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Frank D. Mann, Ph.D.

Welcome to my website. I am a Senior Research Scientist at Stony Brook University in the Department of  Medicine. My work focuses on understanding the biological, cognitive, and social factors that contribute to mental health across the lifespan. I am especially interested in how personality and cognitive ability relate to different forms of psychopathology, on the one hand, and subjective well-being, on the other. I am also interested in how genetically informative designs are used to increase the precision with which environmental effects are estimated in non-experimental studies and how to measure and quantify the impact of cumulative stress on cognitive and physical health. I approach these and related topics using theories and methods from differential psychology, lifespan epidemiology, applied statistics, and quantitative genetics. Some of my recent work was featured in Social Science and Medicine, Proceedings from the National Academy of Sciences, Journal of Abnormal Psychology, and Clinical Psychological Science. Recently, I received an early career award from the International Society for the Study of Individual Differences. Previously, I completed a postdoctoral appointment in the Department of Psychology at the University of Minnesota and taught research methods and statistics at Augsburg University.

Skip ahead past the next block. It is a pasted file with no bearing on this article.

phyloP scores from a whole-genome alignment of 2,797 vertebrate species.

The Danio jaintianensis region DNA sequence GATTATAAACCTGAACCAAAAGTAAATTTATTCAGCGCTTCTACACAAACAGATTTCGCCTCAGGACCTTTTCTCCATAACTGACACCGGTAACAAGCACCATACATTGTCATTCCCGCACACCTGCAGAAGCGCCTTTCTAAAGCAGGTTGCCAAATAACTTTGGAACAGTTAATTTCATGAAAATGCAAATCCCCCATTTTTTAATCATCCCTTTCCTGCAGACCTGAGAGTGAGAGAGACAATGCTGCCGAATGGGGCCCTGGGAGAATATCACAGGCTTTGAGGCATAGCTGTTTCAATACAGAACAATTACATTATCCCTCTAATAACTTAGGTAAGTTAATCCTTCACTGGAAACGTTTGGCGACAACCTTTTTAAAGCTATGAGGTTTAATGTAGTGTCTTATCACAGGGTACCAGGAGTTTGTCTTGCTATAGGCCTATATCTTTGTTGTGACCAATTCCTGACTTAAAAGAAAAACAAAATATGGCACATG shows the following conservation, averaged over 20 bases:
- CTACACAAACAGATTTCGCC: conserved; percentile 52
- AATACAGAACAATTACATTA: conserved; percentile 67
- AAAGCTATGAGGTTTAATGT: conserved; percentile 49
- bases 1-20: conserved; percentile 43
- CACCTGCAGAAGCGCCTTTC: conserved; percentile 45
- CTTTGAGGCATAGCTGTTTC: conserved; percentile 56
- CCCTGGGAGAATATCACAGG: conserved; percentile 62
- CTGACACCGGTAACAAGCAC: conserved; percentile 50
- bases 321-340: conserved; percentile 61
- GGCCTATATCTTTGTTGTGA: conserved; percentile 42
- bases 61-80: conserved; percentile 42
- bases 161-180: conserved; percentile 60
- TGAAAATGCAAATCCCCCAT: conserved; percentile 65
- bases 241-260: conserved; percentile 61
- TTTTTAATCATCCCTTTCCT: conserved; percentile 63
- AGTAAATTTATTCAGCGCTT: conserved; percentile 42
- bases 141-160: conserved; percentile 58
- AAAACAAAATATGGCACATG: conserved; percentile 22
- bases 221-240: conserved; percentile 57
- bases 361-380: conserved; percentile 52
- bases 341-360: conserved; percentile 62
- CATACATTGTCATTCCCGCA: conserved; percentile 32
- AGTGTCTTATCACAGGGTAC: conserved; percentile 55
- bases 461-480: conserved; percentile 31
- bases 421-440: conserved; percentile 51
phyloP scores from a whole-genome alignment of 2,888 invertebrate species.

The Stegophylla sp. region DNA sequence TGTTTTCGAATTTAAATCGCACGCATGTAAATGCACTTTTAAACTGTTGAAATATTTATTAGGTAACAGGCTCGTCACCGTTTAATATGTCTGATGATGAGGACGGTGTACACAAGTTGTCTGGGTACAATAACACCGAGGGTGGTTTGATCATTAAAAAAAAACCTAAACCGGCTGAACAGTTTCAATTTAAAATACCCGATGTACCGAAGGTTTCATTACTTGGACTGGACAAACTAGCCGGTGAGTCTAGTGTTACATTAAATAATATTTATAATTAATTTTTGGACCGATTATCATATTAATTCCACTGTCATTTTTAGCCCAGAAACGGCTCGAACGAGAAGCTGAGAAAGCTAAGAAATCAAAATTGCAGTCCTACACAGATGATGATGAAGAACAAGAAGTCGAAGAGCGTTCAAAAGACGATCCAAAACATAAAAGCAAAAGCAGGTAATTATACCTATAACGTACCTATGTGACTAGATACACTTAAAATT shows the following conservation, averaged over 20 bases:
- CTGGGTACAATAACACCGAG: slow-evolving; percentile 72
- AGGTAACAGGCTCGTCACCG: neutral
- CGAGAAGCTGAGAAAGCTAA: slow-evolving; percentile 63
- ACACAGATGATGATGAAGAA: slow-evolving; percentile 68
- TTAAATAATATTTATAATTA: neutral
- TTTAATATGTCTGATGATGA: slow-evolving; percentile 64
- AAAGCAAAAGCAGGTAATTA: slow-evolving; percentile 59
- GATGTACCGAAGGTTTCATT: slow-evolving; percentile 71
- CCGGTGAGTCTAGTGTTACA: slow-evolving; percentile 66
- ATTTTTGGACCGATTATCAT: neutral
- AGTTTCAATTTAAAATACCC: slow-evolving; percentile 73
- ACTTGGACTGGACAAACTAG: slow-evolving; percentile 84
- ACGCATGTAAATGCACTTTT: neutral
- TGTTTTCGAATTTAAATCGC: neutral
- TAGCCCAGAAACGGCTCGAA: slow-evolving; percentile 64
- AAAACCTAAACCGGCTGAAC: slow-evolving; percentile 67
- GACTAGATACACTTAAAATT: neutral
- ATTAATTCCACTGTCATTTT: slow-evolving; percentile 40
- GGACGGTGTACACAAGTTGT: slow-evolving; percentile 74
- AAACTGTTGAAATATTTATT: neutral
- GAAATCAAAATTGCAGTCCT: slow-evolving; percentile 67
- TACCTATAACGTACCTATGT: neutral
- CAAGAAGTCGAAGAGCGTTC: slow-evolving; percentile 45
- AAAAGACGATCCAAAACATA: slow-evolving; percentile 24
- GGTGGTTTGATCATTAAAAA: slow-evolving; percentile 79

(Mann, DeYoung, & Krueger, 2021)


Note. Model predicted trends in rank-order stability of the Big Five Domains of personalty and eudaimonic, hedonic, and social well-being. Best-fitting trends according to AIC, BIC & Δχ2 are enclosed in rectangles. 


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